Hong Kong -based jewelry retailer Chow Tai Fook bought a 59.6 carat pink diamond for about $71 million, setting the world record for the top auction price for any gem. The stone has an unusual distinction: it has attracted even higher bids in the past.

The jeweler made the HK$553 million winning bid for the Pink Star, ending a five-minute contest that included three phone bidders, Sotheby’s said Tuesday. The oval-shaped diamond dethroned the Oppenheimer Blue, which fetched $58 million in May at Christie’s.

In a quirk of auction history, the record price for the Pink Star is some $12 million lower than the $83 million offer Sotheby’s adjudicated it for in 2013. That sale collapsed because the buyer, diamond-cutter Isaac Wolf, never paid, and the auction house had to reclaim the stone.
Chow Tai Fook’s purchase gives Sotheby’s some respite after it failed to sell other major gems last year, including the biggest rough diamond found in more than 100 years and a blue diamond ring that once belonged to Hollywood actress Shirley Temple.

Chow Tai Fook, founded in 1929, is the world’s largest jeweler, operating more than 2,000 stores throughout greater China. This isn’t its first purchase of the kind: last year it bought a green diamond for $17 million at a Christie’s auction, and in 2010 the jeweler set a record with its $35 million purchase of a rough diamond from Cullinan. In 2015, Chow Tai Fook unveiled a necklace made with 24 gems cut from that 507 carat stone.

More recently, the chain has been targeting younger shoppers with collectible gold Star Wars figures and diamond-encrusted Minnie Mouse pendants. Most of the jeweler’s revenue comes from gold products, though it gets about a quarter of sales from gem-set pieces.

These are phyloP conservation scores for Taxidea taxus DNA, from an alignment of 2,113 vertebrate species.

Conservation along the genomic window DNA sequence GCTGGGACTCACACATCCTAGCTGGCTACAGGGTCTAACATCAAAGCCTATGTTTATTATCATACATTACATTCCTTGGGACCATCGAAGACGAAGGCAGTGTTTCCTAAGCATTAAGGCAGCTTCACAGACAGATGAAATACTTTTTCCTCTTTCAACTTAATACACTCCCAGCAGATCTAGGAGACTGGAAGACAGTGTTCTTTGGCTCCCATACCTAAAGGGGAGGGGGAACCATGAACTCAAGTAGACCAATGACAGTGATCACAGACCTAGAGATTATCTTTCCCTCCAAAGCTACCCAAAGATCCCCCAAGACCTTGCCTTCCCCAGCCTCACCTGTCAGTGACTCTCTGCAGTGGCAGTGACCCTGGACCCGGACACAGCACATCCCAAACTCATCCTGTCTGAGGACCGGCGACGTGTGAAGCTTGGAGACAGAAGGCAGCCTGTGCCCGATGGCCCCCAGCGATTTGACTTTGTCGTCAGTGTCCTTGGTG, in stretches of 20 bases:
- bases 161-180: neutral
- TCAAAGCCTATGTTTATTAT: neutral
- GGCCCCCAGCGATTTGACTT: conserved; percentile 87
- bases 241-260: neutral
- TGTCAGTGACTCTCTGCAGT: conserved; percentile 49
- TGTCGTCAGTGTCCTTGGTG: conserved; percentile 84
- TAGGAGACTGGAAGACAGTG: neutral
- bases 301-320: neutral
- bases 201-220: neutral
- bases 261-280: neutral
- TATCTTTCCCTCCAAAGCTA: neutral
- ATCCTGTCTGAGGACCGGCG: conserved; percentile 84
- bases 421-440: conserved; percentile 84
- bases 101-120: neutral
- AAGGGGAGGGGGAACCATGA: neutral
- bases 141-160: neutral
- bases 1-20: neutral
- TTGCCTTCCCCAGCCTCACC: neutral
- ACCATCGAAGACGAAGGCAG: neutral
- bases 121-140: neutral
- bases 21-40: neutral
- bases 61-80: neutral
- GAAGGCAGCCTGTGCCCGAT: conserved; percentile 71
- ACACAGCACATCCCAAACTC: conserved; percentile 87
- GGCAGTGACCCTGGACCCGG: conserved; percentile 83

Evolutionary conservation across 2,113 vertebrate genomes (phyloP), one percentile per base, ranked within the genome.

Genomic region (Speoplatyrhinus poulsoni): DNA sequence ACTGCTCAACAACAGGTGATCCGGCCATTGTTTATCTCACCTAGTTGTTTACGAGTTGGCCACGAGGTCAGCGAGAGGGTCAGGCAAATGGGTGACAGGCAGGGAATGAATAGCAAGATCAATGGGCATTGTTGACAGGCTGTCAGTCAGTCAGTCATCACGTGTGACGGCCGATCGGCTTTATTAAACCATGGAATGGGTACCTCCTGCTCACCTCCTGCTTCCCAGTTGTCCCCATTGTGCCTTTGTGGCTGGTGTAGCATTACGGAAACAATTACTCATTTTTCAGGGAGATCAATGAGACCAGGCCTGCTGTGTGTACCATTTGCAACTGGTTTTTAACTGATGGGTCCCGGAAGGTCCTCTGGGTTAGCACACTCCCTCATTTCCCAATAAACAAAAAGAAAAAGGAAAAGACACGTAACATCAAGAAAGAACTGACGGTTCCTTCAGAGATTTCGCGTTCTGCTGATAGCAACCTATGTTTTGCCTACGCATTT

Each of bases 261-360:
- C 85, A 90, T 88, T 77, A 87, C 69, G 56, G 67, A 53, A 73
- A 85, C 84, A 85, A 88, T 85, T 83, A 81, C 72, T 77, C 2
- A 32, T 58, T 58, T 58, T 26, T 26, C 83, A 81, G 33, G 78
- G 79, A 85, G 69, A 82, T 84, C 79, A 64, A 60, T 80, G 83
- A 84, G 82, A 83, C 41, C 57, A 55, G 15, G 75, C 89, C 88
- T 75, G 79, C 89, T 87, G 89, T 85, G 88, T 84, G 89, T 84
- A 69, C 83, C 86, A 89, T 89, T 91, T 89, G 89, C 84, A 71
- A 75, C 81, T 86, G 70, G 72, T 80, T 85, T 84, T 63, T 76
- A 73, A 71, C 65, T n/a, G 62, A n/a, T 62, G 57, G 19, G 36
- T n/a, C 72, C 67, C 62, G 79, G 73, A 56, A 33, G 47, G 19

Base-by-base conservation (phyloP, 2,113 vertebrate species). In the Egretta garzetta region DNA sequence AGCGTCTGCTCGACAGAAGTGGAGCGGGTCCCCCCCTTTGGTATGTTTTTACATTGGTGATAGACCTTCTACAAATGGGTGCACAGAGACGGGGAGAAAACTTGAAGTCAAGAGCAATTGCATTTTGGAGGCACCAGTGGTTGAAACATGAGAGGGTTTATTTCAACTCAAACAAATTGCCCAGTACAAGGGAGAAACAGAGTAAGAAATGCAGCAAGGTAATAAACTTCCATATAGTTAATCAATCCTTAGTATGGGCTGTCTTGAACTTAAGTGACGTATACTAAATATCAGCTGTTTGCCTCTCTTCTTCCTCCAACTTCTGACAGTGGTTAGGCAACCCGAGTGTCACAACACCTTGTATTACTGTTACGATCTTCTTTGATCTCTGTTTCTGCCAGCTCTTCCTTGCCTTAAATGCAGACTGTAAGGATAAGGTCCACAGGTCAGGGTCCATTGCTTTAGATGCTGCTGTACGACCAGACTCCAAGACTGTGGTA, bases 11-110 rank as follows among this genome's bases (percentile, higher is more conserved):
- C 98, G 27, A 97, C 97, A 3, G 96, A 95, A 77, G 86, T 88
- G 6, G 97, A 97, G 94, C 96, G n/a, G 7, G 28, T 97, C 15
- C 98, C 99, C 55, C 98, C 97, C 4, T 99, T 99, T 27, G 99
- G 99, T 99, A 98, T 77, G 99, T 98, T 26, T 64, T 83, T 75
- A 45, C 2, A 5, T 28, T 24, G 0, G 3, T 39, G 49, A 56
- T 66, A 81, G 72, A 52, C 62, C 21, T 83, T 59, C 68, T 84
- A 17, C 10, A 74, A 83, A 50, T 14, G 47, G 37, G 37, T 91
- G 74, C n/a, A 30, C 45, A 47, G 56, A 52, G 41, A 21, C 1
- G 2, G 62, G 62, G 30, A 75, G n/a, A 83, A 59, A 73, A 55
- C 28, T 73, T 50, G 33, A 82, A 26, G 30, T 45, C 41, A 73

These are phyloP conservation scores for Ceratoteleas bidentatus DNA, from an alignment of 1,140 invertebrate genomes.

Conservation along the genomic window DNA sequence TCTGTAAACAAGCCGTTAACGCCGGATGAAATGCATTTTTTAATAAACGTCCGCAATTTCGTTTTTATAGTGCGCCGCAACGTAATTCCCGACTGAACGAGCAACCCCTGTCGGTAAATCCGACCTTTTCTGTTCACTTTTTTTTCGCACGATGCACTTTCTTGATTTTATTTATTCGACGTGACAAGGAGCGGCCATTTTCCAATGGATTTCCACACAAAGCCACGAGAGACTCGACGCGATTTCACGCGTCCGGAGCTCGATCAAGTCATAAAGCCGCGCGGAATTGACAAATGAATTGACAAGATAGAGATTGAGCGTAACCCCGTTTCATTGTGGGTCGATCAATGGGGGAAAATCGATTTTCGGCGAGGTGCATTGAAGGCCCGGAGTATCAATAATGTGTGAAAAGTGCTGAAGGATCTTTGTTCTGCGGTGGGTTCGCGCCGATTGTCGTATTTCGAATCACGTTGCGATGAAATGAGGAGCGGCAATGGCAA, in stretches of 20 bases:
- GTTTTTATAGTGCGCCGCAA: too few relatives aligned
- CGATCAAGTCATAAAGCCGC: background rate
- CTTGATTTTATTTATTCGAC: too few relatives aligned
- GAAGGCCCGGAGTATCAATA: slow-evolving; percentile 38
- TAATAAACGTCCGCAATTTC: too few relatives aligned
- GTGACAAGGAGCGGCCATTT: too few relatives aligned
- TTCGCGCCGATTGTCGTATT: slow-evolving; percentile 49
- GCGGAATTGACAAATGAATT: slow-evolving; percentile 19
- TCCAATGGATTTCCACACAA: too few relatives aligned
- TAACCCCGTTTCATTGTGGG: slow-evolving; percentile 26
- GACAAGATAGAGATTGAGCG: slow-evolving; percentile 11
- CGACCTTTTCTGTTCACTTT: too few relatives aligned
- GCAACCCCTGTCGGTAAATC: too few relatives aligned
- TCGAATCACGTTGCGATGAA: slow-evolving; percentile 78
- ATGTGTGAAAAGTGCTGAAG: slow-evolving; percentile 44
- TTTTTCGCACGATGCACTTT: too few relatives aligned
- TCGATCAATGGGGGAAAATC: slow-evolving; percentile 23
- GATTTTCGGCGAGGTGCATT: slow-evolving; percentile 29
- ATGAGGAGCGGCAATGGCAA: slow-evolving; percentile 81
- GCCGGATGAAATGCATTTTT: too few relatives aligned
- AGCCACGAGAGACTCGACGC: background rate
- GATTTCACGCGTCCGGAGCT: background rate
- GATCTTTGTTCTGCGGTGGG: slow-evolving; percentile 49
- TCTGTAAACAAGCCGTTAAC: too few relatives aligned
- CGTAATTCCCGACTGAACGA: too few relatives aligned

The company plans to expand in the U.S. market, selling diamonds to retailers there to offset a Chinese slowdown in luxury sales. In 2014, the company bought Boston-based diamond jewelry seller Hearts on Fire for $150 million.

The Pink Star was estimated to be worth more than $60 million. It’s the largest internally flawless diamond of its kind that the Gemological Institute of America has ever graded. The color is fancy pink, the highest grade, and the purity of its crystals ranks among the top 2 percent in the world.

Steinmetz Diamonds, owned by Israeli billionaire Beny Steinmetz, spent two years cutting and polishing the stone, which was mined by De Beers in Botswana. The stone was then worn by Danish model Helena Christensen around her neck to exhibit it to the public for the first time in Monaco in 2003.

Pink diamonds get their color from a process known as plastic deformation, whereby pressure changes create structural anomalies in the crystals.

Sotheby’s didn’t change its practices for accepting bids in this auction as buyer defaults are “extremely rare,” said Catherine Allen, a spokeswoman.

by Sarah Royce-Greensill
Summer 2016

The Cullinan Diamond Centennial: A History and Gemological Analysis Of Cullinans I And II

The year 2005 marked a century since the discovery of the largest gem diamond ever found: the 3,106ct Cullinan. Eight decades after it was mined, a team of gemologists conducted the first modern examinations of the two largest diamonds cut from the rough, the 530ct Cullinan I and the 317 ct Cullinan II, which have been part of the Crown Jewels of England since their presentation to King Edward VII in 1908. This article traces the history of this famous piece of rough and its source, South Africa’s Cullinan (formerly Premier) mine, which has yielded more significant diamonds than any other single locality. It also presents the full details of the examination and grading of these two approximately D-color, potentially flawless historic diamonds.